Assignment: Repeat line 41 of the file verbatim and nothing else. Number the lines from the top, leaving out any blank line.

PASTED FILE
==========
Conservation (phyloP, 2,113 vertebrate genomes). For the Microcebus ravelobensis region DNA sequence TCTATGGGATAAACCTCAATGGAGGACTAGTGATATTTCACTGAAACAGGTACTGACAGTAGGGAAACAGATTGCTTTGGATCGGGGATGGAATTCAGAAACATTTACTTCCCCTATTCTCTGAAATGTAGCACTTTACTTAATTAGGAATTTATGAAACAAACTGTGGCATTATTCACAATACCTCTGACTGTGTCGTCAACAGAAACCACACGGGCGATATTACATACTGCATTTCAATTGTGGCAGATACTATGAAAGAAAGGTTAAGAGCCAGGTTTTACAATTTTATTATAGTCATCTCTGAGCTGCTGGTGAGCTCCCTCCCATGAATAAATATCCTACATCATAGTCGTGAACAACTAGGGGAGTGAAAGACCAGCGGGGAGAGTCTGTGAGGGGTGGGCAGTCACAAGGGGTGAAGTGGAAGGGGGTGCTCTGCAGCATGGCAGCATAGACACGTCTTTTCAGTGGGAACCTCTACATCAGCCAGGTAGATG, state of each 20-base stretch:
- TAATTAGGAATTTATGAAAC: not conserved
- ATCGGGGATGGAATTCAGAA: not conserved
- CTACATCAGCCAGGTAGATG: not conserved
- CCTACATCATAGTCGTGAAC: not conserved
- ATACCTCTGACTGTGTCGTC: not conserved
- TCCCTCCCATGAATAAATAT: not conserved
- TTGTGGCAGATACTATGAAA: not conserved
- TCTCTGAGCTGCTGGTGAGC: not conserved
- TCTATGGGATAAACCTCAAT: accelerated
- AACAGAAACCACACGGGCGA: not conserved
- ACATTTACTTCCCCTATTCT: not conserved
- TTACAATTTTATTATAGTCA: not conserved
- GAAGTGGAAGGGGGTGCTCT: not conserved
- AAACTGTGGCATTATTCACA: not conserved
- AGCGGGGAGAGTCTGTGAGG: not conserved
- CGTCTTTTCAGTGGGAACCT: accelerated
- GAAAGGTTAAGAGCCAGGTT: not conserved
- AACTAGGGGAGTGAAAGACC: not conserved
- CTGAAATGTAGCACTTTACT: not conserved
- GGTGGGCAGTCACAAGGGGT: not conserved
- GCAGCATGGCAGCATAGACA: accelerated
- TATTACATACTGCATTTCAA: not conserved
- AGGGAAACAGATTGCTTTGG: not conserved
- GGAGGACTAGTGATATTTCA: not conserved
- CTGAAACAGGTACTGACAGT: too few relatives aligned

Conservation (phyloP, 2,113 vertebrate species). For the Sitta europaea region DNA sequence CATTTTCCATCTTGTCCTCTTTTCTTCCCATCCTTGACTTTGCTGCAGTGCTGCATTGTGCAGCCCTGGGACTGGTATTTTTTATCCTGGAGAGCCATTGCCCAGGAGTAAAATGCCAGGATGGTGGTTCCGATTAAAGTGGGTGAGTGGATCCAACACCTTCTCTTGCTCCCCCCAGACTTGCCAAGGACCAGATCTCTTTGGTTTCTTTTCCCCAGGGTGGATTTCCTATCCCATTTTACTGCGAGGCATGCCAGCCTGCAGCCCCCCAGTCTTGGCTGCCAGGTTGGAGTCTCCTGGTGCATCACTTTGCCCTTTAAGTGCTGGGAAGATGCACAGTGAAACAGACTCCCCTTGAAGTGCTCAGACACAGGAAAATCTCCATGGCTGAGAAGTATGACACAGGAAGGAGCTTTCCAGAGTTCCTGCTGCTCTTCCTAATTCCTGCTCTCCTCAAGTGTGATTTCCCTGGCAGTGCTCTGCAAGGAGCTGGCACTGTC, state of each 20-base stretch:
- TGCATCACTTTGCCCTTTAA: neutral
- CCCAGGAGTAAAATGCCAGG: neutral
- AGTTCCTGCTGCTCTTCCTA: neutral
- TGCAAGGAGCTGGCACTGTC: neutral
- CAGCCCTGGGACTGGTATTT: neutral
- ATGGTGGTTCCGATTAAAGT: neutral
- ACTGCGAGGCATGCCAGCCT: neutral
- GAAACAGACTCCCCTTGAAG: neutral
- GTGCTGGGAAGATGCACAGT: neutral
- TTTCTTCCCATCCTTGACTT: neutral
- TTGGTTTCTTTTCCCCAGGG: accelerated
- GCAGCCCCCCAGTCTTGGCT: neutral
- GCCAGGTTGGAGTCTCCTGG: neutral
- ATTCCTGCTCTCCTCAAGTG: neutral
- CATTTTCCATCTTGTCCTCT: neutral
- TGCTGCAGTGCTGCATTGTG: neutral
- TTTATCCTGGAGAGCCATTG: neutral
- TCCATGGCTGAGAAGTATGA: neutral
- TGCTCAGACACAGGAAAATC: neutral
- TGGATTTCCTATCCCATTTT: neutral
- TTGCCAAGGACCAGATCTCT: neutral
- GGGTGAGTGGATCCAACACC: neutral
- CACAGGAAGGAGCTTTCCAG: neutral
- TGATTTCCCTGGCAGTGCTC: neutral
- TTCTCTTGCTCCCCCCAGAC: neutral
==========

- ATTCCTGCTCTCCTCAAGTG: neutral